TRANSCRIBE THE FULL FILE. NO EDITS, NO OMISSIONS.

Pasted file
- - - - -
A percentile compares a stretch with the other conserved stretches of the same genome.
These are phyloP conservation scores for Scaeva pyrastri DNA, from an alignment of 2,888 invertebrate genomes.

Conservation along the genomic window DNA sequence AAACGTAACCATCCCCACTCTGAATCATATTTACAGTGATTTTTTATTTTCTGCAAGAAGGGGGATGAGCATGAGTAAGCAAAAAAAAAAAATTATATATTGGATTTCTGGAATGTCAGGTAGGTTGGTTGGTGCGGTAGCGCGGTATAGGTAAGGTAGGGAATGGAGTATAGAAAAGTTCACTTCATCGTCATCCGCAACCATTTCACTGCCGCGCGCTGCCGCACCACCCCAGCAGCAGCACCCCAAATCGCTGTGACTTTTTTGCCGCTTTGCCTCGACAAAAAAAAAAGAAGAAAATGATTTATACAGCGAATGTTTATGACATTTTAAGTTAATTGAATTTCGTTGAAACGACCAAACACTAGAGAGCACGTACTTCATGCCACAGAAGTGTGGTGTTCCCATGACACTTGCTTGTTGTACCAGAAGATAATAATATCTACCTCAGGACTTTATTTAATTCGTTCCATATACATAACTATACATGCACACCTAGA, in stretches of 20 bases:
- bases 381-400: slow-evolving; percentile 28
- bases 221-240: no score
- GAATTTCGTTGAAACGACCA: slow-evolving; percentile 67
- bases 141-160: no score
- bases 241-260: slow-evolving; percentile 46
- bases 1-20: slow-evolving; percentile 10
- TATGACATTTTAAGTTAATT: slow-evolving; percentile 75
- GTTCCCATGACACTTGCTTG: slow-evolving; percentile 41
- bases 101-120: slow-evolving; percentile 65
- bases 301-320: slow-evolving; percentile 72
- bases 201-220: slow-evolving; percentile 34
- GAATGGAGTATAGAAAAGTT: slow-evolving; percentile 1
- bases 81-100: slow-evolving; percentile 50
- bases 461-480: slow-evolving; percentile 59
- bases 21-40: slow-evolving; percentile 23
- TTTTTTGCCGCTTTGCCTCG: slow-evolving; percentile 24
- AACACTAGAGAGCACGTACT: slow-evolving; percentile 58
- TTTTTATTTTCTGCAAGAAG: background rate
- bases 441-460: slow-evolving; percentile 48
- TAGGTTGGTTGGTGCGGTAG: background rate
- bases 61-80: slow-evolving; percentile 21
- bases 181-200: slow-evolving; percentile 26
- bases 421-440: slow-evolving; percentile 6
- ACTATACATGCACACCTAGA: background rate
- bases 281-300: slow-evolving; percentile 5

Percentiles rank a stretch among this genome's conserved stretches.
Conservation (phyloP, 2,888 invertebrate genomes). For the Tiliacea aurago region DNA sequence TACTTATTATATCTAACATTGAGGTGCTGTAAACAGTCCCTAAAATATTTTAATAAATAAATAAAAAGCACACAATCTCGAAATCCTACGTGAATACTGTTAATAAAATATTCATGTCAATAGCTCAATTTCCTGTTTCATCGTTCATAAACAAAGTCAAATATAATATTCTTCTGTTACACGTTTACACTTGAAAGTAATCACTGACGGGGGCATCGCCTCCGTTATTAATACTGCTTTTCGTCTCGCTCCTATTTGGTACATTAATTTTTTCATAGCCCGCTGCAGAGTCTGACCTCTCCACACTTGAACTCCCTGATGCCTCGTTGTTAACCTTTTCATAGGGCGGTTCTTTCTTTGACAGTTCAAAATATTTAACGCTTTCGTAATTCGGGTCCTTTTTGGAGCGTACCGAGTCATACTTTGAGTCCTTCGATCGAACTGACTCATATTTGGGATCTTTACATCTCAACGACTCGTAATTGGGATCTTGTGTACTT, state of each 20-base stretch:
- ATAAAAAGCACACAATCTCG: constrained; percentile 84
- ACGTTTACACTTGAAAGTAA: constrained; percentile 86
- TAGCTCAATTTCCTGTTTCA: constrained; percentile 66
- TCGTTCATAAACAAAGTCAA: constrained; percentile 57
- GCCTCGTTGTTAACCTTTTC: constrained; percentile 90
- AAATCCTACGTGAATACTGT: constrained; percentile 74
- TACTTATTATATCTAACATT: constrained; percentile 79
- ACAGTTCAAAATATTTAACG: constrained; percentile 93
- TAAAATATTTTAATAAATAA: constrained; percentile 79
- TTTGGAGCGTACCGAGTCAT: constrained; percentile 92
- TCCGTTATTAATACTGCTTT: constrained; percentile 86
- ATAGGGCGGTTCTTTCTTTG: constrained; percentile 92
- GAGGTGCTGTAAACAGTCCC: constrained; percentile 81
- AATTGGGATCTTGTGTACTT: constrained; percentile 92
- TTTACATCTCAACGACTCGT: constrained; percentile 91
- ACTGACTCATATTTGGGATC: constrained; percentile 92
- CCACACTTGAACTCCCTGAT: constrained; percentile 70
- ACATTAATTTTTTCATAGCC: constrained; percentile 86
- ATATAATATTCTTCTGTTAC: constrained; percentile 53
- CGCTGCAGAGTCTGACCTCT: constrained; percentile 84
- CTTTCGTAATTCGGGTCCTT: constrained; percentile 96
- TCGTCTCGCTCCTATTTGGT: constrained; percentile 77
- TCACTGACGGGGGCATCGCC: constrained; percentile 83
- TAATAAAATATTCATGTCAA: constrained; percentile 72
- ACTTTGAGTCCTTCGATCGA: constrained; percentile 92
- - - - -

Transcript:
A percentile compares a stretch with the other conserved stretches of the same genome.
These are phyloP conservation scores for Scaeva pyrastri DNA, from an alignment of 2,888 invertebrate genomes.

Conservation along the genomic window DNA sequence AAACGTAACCATCCCCACTCTGAATCATATTTACAGTGATTTTTTATTTTCTGCAAGAAGGGGGATGAGCATGAGTAAGCAAAAAAAAAAAATTATATATTGGATTTCTGGAATGTCAGGTAGGTTGGTTGGTGCGGTAGCGCGGTATAGGTAAGGTAGGGAATGGAGTATAGAAAAGTTCACTTCATCGTCATCCGCAACCATTTCACTGCCGCGCGCTGCCGCACCACCCCAGCAGCAGCACCCCAAATCGCTGTGACTTTTTTGCCGCTTTGCCTCGACAAAAAAAAAAGAAGAAAATGATTTATACAGCGAATGTTTATGACATTTTAAGTTAATTGAATTTCGTTGAAACGACCAAACACTAGAGAGCACGTACTTCATGCCACAGAAGTGTGGTGTTCCCATGACACTTGCTTGTTGTACCAGAAGATAATAATATCTACCTCAGGACTTTATTTAATTCGTTCCATATACATAACTATACATGCACACCTAGA, in stretches of 20 bases:
- bases 381-400: slow-evolving; percentile 28
- bases 221-240: no score
- GAATTTCGTTGAAACGACCA: slow-evolving; percentile 67
- bases 141-160: no score
- bases 241-260: slow-evolving; percentile 46
- bases 1-20: slow-evolving; percentile 10
- TATGACATTTTAAGTTAATT: slow-evolving; percentile 75
- GTTCCCATGACACTTGCTTG: slow-evolving; percentile 41
- bases 101-120: slow-evolving; percentile 65
- bases 301-320: slow-evolving; percentile 72
- bases 201-220: slow-evolving; percentile 34
- GAATGGAGTATAGAAAAGTT: slow-evolving; percentile 1
- bases 81-100: slow-evolving; percentile 50
- bases 461-480: slow-evolving; percentile 59
- bases 21-40: slow-evolving; percentile 23
- TTTTTTGCCGCTTTGCCTCG: slow-evolving; percentile 24
- AACACTAGAGAGCACGTACT: slow-evolving; percentile 58
- TTTTTATTTTCTGCAAGAAG: background rate
- bases 441-460: slow-evolving; percentile 48
- TAGGTTGGTTGGTGCGGTAG: background rate
- bases 61-80: slow-evolving; percentile 21
- bases 181-200: slow-evolving; percentile 26
- bases 421-440: slow-evolving; percentile 6
- ACTATACATGCACACCTAGA: background rate
- bases 281-300: slow-evolving; percentile 5

Percentiles rank a stretch among this genome's conserved stretches.
Conservation (phyloP, 2,888 invertebrate genomes). For the Tiliacea aurago region DNA sequence TACTTATTATATCTAACATTGAGGTGCTGTAAACAGTCCCTAAAATATTTTAATAAATAAATAAAAAGCACACAATCTCGAAATCCTACGTGAATACTGTTAATAAAATATTCATGTCAATAGCTCAATTTCCTGTTTCATCGTTCATAAACAAAGTCAAATATAATATTCTTCTGTTACACGTTTACACTTGAAAGTAATCACTGACGGGGGCATCGCCTCCGTTATTAATACTGCTTTTCGTCTCGCTCCTATTTGGTACATTAATTTTTTCATAGCCCGCTGCAGAGTCTGACCTCTCCACACTTGAACTCCCTGATGCCTCGTTGTTAACCTTTTCATAGGGCGGTTCTTTCTTTGACAGTTCAAAATATTTAACGCTTTCGTAATTCGGGTCCTTTTTGGAGCGTACCGAGTCATACTTTGAGTCCTTCGATCGAACTGACTCATATTTGGGATCTTTACATCTCAACGACTCGTAATTGGGATCTTGTGTACTT, state of each 20-base stretch:
- ATAAAAAGCACACAATCTCG: constrained; percentile 84
- ACGTTTACACTTGAAAGTAA: constrained; percentile 86
- TAGCTCAATTTCCTGTTTCA: constrained; percentile 66
- TCGTTCATAAACAAAGTCAA: constrained; percentile 57
- GCCTCGTTGTTAACCTTTTC: constrained; percentile 90
- AAATCCTACGTGAATACTGT: constrained; percentile 74
- TACTTATTATATCTAACATT: constrained; percentile 79
- ACAGTTCAAAATATTTAACG: constrained; percentile 93
- TAAAATATTTTAATAAATAA: constrained; percentile 79
- TTTGGAGCGTACCGAGTCAT: constrained; percentile 92
- TCCGTTATTAATACTGCTTT: constrained; percentile 86
- ATAGGGCGGTTCTTTCTTTG: constrained; percentile 92
- GAGGTGCTGTAAACAGTCCC: constrained; percentile 81
- AATTGGGATCTTGTGTACTT: constrained; percentile 92
- TTTACATCTCAACGACTCGT: constrained; percentile 91
- ACTGACTCATATTTGGGATC: constrained; percentile 92
- CCACACTTGAACTCCCTGAT: constrained; percentile 70
- ACATTAATTTTTTCATAGCC: constrained; percentile 86
- ATATAATATTCTTCTGTTAC: constrained; percentile 53
- CGCTGCAGAGTCTGACCTCT: constrained; percentile 84
- CTTTCGTAATTCGGGTCCTT: constrained; percentile 96
- TCGTCTCGCTCCTATTTGGT: constrained; percentile 77
- TCACTGACGGGGGCATCGCC: constrained; percentile 83
- TAATAAAATATTCATGTCAA: constrained; percentile 72
- ACTTTGAGTCCTTCGATCGA: constrained; percentile 92